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Today’s high energy prices could be a preview of attractions to come – a true horror movie if it’s a cold winter.

Benchmark US natural-gas prices this month held above $5 per million British thermal unit, close to their highest level since 2014, but they remain fairly similar compared to levels in Europe and Asia. As underground natural-gas storage grows, the inventory situation at home seems to be less dire. The problem is that seasonal storage isn’t happening fast enough, with 7.1% below their five-year average and a low margin for error.


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Not that America has never seen natural gas prices so high. They sometimes touched double digits before the shell boom, but that was during the winter, when every molecule was used to keep the house light and heat up. Today the rest of the world may be in dire need of that gas, as well as America’s coal, when a crisis strikes.

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The US is shipping orders of magnitude more than it was a few years ago. During the first half of the year, the US exported about 10% of its natural-gas production and continues to export at nearly full capacity. Before opening its first export terminals in the lower 48 states in 2016, the US exported less than 1% of its natural gas.

Coal exports are also running high. According to S&P Global Market Intelligence, the US exported 52.5% more coal in the second quarter than a year ago.

The situation in Europe and Asia is even worse, with natural gas reserves in Europe at record lows in September. Benchmark prices in both regions are rising above $20 per mmBtu as competition to attract liquefied natural gas cargo.

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Back at home, meanwhile, there’s less coal for utilities to fall back on when winter turns harsh.

“We’ve heard of examples in the middle of the US where power plants just can’t get coal,” said Ethan Paterno, energy-market specialist at PA Consulting.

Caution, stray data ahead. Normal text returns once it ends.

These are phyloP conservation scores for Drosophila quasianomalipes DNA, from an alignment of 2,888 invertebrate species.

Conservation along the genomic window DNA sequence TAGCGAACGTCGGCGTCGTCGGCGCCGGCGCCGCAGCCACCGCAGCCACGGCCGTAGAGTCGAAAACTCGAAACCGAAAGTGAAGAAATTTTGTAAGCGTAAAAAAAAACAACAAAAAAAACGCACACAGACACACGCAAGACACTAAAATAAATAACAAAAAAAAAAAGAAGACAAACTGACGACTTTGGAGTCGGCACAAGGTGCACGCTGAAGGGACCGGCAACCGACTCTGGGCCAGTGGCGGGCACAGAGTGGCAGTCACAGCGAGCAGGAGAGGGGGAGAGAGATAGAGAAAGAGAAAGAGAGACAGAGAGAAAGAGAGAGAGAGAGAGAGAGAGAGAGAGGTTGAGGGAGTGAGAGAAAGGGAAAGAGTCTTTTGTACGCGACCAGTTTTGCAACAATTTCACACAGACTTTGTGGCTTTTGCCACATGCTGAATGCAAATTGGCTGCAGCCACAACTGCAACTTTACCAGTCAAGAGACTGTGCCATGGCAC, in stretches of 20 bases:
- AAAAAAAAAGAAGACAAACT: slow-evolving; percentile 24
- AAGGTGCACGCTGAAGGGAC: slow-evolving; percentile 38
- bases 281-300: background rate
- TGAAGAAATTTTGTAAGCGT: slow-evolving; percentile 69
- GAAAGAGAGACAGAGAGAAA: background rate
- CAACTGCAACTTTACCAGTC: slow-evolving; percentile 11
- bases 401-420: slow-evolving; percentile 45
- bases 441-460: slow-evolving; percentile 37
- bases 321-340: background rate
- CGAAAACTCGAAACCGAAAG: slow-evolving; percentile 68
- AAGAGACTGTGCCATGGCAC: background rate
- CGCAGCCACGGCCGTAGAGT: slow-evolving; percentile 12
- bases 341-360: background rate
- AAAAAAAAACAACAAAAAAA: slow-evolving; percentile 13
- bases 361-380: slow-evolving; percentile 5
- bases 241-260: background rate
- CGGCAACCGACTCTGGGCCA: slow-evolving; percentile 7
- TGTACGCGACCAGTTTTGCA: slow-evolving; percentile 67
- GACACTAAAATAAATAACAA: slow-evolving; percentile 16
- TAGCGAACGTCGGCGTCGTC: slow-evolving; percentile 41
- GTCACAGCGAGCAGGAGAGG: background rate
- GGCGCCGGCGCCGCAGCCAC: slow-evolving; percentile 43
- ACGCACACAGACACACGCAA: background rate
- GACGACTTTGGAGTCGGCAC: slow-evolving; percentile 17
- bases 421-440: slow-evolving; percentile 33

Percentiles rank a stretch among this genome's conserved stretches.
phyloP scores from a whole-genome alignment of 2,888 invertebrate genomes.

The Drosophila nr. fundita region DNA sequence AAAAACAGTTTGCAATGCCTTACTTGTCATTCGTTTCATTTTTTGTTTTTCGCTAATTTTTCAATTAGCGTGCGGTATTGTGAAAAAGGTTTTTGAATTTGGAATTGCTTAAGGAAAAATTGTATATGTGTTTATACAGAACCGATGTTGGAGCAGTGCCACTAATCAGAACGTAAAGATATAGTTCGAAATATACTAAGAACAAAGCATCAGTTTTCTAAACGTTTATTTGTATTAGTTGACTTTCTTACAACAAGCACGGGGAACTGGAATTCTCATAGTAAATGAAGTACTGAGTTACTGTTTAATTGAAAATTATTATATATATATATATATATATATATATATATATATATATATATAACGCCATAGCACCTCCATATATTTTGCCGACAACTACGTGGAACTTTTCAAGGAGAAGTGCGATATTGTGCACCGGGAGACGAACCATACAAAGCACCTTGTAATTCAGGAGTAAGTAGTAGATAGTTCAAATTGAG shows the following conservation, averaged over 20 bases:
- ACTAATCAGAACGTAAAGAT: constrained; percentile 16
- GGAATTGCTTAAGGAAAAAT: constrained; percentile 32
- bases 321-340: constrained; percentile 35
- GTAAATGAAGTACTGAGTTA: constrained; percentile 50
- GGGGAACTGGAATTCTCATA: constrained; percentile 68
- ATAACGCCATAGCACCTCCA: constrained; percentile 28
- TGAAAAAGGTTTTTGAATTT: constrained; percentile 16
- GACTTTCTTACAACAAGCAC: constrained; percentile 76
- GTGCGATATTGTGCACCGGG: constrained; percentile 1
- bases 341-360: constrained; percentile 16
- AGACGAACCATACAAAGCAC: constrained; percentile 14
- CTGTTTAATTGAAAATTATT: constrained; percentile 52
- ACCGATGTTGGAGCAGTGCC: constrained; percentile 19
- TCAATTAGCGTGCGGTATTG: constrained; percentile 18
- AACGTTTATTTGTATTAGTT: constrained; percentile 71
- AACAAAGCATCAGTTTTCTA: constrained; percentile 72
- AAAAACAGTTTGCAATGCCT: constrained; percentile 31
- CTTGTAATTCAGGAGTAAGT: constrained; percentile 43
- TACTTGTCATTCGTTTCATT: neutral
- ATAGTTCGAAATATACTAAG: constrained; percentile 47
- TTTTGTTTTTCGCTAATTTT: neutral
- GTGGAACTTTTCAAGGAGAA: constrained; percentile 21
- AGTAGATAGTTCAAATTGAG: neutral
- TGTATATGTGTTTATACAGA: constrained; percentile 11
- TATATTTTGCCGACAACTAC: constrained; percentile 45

The Energy Information Administration expects US power plant coal inventories to fall to 61.3 million short tons at the end of the fourth quarter, down from less than half last year. This is the lowest figure since at least 1997, according to Argus Media.

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Natural gas as well as thermal coal prices are running hot, partly due to strong export demand. Notably, China is importing a lot of coal from the US after banning imports of the commodity from Australia over a diplomatic dispute. Newcastle coal futures are priced at $176 a tonne, more than three times higher than a year ago, among the more liquid benchmark for thermal coal. Higher fuel prices are spreading across the US electricity market. An analysis by EBW Analytics Group shows that electricity futures prices across all major electricity markets have seen a jump in the past one month. In the New England electricity market, forward electricity prices for January–February 2022 are already trading at around $150 per megawatt-hour, up from the $40 to 50 per megawatt-hour average seen during the winter in recent years. A significant leap forward, according to Mr. Paterno.

The cure for tight markets is, of course, higher prices which promote greater supply. But this is hardly a guarantee. According to the EIA, there is a lack of capacity in the coal mines and limited available transportation. Meanwhile, US natural-gas producers that have pledged discipline to their shareholders are unlikely to turn on the tap early. According to Baker Hughes, there were 10 percent fewer active natural gas rigs compared to Sept. 34% a year earlier.

Industrial Energy Consumers of America, a trade group representing manufacturers, sent a letter to Energy Secretary Jennifer Granholm on Friday urging immediate action to reduce LNG exports so the US can stock enough natural gas before winter. If Henry Hub prices rise above $10 per mmBtu, many manufacturers can no longer compete in the market, the group said.

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Christopher Looney, commodities strategist at RBC Capital Markets, said it’s hard to tell how much of an energy-price jump is justified and how much is fundamentally justified by the market being “on the edge”.

By the time we find out, it will be too late.